Collagen is a protein in the connective tissues of your body that helps hold your skin together and keep it elastic. Normally, the presence of collagen in your skin is a good thing; it helps prevent the signs of aging, and many anti-aging products contain collagen as a main ingredient. But excess amounts of collagen in certain areas can create unsightly stretch marks or scars after the skin is stretched or injured. Although there isn't a way to reduce the amount of collagen your body produces naturally, you can take steps to decrease collagen buildup.
Limit your use of skin care products that contain collagen. Many facial creams, body lotions and anti-aging products list collagen as a skin-firming ingredient.
Perform massage on the areas in which collagen buildup has occurred. Apply collagen-free lotion to your hands and rub fingers over the length of the affected area in small circles. Massage is most effective on new scars that have finished scabbing; it is less effective on older scars and stretch marks.
See your doctor or dermatologist if you have severe burns or scars that don't respond to self-massage. An ointment containing collagenase, which breaks down collagen, is available by prescription for severe burns or dermal ulcers.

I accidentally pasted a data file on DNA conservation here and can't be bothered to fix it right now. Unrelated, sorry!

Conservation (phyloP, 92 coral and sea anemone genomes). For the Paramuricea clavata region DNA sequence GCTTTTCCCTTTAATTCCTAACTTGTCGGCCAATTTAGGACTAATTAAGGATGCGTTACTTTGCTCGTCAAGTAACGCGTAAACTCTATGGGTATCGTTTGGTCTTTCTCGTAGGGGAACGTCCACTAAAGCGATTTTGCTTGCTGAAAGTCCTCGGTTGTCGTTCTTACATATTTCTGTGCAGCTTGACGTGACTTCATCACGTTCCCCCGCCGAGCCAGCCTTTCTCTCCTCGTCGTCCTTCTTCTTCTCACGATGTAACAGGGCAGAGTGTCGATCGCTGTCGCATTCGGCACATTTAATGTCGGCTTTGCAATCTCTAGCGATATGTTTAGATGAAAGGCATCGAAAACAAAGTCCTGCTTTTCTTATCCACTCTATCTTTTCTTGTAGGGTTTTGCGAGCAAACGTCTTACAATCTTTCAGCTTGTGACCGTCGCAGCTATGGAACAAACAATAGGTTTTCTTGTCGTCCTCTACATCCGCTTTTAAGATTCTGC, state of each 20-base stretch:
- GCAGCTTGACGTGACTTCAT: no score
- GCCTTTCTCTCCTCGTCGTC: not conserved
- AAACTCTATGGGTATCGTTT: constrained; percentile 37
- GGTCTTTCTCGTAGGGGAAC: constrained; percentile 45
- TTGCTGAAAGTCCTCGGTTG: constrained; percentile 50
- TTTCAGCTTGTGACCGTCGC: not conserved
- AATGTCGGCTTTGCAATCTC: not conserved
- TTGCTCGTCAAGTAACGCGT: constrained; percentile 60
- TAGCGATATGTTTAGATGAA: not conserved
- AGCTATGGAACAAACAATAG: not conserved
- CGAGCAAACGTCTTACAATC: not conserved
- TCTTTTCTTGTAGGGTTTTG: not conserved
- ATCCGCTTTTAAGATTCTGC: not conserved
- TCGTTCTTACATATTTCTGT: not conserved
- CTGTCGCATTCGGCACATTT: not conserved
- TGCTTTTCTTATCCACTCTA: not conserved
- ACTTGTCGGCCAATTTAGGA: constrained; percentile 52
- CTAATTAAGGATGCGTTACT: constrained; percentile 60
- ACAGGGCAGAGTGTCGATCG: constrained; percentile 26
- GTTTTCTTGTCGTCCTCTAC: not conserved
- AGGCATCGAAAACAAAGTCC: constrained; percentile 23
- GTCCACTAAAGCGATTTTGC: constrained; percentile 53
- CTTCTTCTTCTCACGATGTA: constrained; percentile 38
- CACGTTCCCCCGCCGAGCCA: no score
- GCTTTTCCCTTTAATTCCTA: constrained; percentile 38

Amino Acids to Get Rid of Acne Scars & ...
Glycolic Acid for Stretch Marks
How to Stop Stubble Itch
Collagen & Rosacea
Benefits of Shea Butter and Coconut Oil ...
How Many Calories Are in Butternut ...
Aloe Vera & Seborrheic Dermatitis
How to Break in a New Stiff Leather Belt
How Do I Curdle Soy Milk With Lemon ...
What Is a Faradic Facial Treatment?
How to Stop AARP Mail
How to Fix a Fanny-Pack Webbing Clip
Skin Care Products That Contain ...
How to Remove the Smell of Cologne From ...
Calories in One Slice Provolone Cheese
How to Locate a Missing Person in ...
How to Heal an Inflamed Bikini Area
Can You Decrease Sebum With Vitamin A?
How to Break in Man-Made-Leather Shoes
Sarah Barnes has been a professional writer and editor since 2004. She has been published in newspapers and regional magazines in the Wichita, Kansas area. Barnes holds a Bachelor of Arts in journalism from a Midwestern university.
Valentin Casarsa/Photodisc/Getty Images